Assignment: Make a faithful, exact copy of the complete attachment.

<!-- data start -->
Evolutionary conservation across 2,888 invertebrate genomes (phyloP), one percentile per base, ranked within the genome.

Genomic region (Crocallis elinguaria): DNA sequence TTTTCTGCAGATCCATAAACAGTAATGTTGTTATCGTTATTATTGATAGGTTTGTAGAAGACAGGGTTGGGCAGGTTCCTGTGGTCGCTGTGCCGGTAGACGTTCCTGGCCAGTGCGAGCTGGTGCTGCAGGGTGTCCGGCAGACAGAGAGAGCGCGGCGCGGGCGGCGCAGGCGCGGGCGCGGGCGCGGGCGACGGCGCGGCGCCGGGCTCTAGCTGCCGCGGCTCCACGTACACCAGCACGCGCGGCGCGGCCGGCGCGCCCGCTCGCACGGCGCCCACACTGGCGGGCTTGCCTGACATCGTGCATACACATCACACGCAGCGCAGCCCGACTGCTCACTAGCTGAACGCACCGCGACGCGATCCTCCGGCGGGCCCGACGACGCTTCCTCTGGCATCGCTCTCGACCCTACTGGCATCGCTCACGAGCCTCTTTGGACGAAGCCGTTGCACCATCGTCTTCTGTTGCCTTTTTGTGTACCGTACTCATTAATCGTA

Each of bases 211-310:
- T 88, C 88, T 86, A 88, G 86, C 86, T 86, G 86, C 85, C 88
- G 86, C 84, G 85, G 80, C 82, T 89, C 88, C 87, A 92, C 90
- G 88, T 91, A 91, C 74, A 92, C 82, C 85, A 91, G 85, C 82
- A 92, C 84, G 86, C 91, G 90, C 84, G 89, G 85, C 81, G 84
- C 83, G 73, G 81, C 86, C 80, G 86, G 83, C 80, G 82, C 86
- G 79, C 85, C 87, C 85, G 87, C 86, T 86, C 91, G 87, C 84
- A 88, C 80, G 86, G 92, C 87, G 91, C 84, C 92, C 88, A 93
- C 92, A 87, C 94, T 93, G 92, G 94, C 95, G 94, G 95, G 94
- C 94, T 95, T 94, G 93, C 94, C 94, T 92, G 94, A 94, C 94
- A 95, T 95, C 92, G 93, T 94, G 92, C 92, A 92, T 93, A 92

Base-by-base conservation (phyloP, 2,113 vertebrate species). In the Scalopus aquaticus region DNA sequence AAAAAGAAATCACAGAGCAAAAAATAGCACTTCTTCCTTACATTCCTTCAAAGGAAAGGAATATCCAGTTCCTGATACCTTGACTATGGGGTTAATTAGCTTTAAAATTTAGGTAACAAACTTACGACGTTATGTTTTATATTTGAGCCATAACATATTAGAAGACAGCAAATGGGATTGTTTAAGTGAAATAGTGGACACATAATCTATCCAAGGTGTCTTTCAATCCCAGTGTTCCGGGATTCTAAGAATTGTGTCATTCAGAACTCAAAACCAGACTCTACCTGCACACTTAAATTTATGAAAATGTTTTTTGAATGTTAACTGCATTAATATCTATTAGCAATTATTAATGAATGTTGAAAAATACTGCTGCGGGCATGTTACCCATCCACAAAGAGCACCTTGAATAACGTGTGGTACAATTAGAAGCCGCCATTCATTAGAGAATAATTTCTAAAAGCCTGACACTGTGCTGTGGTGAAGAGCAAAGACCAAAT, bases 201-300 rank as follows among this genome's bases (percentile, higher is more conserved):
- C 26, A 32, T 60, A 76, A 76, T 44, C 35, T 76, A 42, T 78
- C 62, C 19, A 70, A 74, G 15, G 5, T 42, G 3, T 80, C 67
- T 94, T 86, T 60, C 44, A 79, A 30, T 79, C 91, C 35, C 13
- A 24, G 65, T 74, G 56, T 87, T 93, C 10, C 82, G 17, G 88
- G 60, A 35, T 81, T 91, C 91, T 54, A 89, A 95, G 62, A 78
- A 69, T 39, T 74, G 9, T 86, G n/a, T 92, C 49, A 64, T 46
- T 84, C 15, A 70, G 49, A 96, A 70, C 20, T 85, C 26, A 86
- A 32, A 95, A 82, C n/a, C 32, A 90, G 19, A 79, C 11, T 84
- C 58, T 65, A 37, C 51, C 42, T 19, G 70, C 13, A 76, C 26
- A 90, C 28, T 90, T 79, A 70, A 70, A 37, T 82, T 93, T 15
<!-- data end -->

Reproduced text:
Evolutionary conservation across 2,888 invertebrate genomes (phyloP), one percentile per base, ranked within the genome.

Genomic region (Crocallis elinguaria): DNA sequence TTTTCTGCAGATCCATAAACAGTAATGTTGTTATCGTTATTATTGATAGGTTTGTAGAAGACAGGGTTGGGCAGGTTCCTGTGGTCGCTGTGCCGGTAGACGTTCCTGGCCAGTGCGAGCTGGTGCTGCAGGGTGTCCGGCAGACAGAGAGAGCGCGGCGCGGGCGGCGCAGGCGCGGGCGCGGGCGCGGGCGACGGCGCGGCGCCGGGCTCTAGCTGCCGCGGCTCCACGTACACCAGCACGCGCGGCGCGGCCGGCGCGCCCGCTCGCACGGCGCCCACACTGGCGGGCTTGCCTGACATCGTGCATACACATCACACGCAGCGCAGCCCGACTGCTCACTAGCTGAACGCACCGCGACGCGATCCTCCGGCGGGCCCGACGACGCTTCCTCTGGCATCGCTCTCGACCCTACTGGCATCGCTCACGAGCCTCTTTGGACGAAGCCGTTGCACCATCGTCTTCTGTTGCCTTTTTGTGTACCGTACTCATTAATCGTA

Each of bases 211-310:
- T 88, C 88, T 86, A 88, G 86, C 86, T 86, G 86, C 85, C 88
- G 86, C 84, G 85, G 80, C 82, T 89, C 88, C 87, A 92, C 90
- G 88, T 91, A 91, C 74, A 92, C 82, C 85, A 91, G 85, C 82
- A 92, C 84, G 86, C 91, G 90, C 84, G 89, G 85, C 81, G 84
- C 83, G 73, G 81, C 86, C 80, G 86, G 83, C 80, G 82, C 86
- G 79, C 85, C 87, C 85, G 87, C 86, T 86, C 91, G 87, C 84
- A 88, C 80, G 86, G 92, C 87, G 91, C 84, C 92, C 88, A 93
- C 92, A 87, C 94, T 93, G 92, G 94, C 95, G 94, G 95, G 94
- C 94, T 95, T 94, G 93, C 94, C 94, T 92, G 94, A 94, C 94
- A 95, T 95, C 92, G 93, T 94, G 92, C 92, A 92, T 93, A 92

Base-by-base conservation (phyloP, 2,113 vertebrate species). In the Scalopus aquaticus region DNA sequence AAAAAGAAATCACAGAGCAAAAAATAGCACTTCTTCCTTACATTCCTTCAAAGGAAAGGAATATCCAGTTCCTGATACCTTGACTATGGGGTTAATTAGCTTTAAAATTTAGGTAACAAACTTACGACGTTATGTTTTATATTTGAGCCATAACATATTAGAAGACAGCAAATGGGATTGTTTAAGTGAAATAGTGGACACATAATCTATCCAAGGTGTCTTTCAATCCCAGTGTTCCGGGATTCTAAGAATTGTGTCATTCAGAACTCAAAACCAGACTCTACCTGCACACTTAAATTTATGAAAATGTTTTTTGAATGTTAACTGCATTAATATCTATTAGCAATTATTAATGAATGTTGAAAAATACTGCTGCGGGCATGTTACCCATCCACAAAGAGCACCTTGAATAACGTGTGGTACAATTAGAAGCCGCCATTCATTAGAGAATAATTTCTAAAAGCCTGACACTGTGCTGTGGTGAAGAGCAAAGACCAAAT, bases 201-300 rank as follows among this genome's bases (percentile, higher is more conserved):
- C 26, A 32, T 60, A 76, A 76, T 44, C 35, T 76, A 42, T 78
- C 62, C 19, A 70, A 74, G 15, G 5, T 42, G 3, T 80, C 67
- T 94, T 86, T 60, C 44, A 79, A 30, T 79, C 91, C 35, C 13
- A 24, G 65, T 74, G 56, T 87, T 93, C 10, C 82, G 17, G 88
- G 60, A 35, T 81, T 91, C 91, T 54, A 89, A 95, G 62, A 78
- A 69, T 39, T 74, G 9, T 86, G n/a, T 92, C 49, A 64, T 46
- T 84, C 15, A 70, G 49, A 96, A 70, C 20, T 85, C 26, A 86
- A 32, A 95, A 82, C n/a, C 32, A 90, G 19, A 79, C 11, T 84
- C 58, T 65, A 37, C 51, C 42, T 19, G 70, C 13, A 76, C 26
- A 90, C 28, T 90, T 79, A 70, A 70, A 37, T 82, T 93, T 15